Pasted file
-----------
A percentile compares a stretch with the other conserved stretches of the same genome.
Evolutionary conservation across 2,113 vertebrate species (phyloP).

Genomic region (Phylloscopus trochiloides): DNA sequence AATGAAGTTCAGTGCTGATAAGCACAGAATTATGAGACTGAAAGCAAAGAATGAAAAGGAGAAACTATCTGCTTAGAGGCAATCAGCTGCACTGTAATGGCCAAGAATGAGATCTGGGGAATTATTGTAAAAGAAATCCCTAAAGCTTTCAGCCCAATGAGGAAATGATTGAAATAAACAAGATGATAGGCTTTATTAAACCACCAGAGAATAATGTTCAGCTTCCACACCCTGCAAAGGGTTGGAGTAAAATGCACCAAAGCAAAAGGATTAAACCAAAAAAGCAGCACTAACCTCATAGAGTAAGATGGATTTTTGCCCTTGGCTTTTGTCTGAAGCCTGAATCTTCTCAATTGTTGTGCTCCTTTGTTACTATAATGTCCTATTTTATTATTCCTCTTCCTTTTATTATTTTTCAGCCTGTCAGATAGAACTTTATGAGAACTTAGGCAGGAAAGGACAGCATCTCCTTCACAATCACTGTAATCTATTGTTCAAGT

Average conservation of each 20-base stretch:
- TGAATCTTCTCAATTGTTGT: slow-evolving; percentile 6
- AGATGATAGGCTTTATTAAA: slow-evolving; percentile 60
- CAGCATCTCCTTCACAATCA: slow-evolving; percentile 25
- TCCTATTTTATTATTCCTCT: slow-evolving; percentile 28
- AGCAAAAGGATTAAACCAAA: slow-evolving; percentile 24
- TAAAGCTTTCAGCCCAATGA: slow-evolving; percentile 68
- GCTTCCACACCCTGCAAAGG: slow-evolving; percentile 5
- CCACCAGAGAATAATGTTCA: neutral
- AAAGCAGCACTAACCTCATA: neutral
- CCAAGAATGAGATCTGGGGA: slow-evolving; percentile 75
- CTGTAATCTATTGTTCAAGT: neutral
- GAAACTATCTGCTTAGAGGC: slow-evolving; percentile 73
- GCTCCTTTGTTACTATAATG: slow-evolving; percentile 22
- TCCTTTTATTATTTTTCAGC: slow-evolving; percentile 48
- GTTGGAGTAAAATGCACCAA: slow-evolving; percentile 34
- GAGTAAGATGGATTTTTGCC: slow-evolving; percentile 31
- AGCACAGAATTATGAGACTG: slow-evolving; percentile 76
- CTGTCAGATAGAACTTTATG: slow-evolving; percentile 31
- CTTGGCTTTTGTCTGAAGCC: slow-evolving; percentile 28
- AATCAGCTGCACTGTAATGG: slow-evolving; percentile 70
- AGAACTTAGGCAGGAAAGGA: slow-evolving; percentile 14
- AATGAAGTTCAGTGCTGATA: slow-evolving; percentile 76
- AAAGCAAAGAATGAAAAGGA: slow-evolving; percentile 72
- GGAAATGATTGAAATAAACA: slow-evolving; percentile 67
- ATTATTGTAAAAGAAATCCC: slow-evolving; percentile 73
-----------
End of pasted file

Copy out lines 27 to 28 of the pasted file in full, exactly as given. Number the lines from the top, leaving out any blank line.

- AAAGCAAAGAATGAAAAGGA: slow-evolving; percentile 72
- GGAAATGATTGAAATAAACA: slow-evolving; percentile 67